This goes double for half the #NeverTrump crowd, btw. Write an apology book and it’s like all those people dead in NOLA didn’t happen! Magic.

A.

Emphasis

Atrios gets close to something here that we talk about a lot: 

I get the objective pose in journalism, and it makes sense in a lot of contexts, but in political coverage it is inconsistently applied and, for normal people, completely inverted. It’s okay to express outrage that someone said something mean about John McCain. It’s “political” and “taking sides” to give a shit about brown kids being kidnapped from their parents. It would not be “taking sides” to give a shit if white kids were being kidnapped from their DC private schools. In other parts of journalism, the question of what to emphasize can be divorced from ideological leanings, but in political coverage it just can’t be. It is everything.

Which is the question of escalation. It’s a three-day crisis when a comedian kinda-sorta insults Sarah Huckabee Sanders, but call Hillary Clinton a “bull dyke” (as Roger Stone did) and not only will no one raise an eyebrow, you might even get invited on CNN as an expert source! Only some things get escalated to all-day-speculation-and-chatter status.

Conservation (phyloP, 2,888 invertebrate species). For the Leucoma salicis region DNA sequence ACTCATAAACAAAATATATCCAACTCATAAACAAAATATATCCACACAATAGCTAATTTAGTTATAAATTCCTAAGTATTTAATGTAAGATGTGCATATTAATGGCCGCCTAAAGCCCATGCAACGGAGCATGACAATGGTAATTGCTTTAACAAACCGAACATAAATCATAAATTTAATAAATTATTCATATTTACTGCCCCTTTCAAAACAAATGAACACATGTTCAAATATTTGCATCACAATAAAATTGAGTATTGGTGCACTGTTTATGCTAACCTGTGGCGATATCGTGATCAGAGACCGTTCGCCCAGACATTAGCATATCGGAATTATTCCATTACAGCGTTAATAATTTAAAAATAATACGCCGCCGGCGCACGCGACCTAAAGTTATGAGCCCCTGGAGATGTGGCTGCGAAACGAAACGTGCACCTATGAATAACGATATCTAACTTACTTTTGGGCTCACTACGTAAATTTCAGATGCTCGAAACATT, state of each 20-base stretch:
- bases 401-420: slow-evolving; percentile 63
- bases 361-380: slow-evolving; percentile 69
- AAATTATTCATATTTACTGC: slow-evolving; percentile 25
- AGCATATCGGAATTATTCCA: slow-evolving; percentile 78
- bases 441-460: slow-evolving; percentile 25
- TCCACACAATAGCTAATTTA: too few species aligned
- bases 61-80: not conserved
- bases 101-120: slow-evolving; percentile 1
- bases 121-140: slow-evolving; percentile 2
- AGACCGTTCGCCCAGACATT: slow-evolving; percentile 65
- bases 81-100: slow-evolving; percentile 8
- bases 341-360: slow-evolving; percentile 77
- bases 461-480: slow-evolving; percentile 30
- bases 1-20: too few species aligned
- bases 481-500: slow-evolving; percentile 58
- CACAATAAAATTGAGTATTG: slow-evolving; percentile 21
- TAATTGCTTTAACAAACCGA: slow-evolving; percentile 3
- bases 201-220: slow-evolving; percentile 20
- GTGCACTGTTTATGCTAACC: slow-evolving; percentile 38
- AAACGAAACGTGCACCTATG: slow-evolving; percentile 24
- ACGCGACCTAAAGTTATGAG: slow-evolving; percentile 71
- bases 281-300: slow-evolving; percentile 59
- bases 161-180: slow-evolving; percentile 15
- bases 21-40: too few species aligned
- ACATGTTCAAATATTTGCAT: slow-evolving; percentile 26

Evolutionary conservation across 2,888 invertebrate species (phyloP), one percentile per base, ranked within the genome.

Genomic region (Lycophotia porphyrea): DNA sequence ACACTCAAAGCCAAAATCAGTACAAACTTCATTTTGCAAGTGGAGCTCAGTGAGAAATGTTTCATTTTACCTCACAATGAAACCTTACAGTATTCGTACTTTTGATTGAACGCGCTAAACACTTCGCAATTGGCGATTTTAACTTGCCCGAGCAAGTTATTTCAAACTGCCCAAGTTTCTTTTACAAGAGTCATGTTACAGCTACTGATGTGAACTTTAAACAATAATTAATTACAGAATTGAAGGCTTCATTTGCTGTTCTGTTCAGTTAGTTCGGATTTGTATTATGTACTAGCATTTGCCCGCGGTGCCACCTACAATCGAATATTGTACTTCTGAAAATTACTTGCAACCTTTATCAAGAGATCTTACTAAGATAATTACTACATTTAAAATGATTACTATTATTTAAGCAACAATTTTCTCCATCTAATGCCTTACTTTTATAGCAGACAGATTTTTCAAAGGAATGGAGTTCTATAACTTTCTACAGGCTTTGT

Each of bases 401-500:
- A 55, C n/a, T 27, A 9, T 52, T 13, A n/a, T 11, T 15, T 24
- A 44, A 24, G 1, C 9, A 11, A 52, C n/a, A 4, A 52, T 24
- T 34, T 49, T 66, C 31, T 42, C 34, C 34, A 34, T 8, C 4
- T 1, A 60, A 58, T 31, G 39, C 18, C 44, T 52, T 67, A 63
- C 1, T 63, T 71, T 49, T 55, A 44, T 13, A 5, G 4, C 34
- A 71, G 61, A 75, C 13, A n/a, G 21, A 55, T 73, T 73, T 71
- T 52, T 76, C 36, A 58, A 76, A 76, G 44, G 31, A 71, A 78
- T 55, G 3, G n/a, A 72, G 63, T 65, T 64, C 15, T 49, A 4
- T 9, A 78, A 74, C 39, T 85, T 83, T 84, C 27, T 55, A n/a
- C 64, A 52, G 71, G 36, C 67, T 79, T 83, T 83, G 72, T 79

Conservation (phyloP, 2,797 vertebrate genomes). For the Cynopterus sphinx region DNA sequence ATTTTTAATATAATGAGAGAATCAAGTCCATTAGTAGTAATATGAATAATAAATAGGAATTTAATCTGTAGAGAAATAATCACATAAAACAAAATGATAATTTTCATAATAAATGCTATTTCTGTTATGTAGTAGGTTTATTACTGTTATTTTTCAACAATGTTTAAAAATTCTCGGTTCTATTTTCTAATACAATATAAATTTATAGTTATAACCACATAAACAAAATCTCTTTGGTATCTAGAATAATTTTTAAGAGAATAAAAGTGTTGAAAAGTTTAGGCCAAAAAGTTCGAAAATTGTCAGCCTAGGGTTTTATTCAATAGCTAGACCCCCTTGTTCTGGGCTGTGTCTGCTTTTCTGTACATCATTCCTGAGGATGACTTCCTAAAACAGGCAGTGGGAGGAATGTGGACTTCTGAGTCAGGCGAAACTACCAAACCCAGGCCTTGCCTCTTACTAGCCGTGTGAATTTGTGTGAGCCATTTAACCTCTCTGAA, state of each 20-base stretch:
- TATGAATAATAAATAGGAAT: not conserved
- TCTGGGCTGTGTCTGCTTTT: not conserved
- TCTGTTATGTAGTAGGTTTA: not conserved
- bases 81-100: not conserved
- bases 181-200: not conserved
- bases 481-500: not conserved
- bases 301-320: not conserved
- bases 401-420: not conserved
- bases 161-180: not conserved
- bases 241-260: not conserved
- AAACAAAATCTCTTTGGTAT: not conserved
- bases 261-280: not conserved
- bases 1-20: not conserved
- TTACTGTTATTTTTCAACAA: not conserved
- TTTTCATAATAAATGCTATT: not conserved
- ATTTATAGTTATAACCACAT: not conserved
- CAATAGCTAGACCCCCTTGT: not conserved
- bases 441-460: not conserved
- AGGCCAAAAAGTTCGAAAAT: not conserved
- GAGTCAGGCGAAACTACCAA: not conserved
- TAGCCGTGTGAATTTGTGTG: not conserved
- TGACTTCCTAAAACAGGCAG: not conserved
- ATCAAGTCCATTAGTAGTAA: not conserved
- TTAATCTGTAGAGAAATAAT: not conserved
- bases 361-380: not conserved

Only some things are worth examining or arguing about, and raising to the level of discussion that everybody and their hairdresser can have an opinion about it.

I sat at a table recently listening to someone very seriously make the argument that Democrats — currently our last best hope for keeping many people alive — just needed to “find a voice” that could “rise above the chaos” and somehow magically capture media attention, as if what gets made into a weeklong story is a matter of merit. As if, if the work is good enough, it will magically find its audience. As if none of this is true: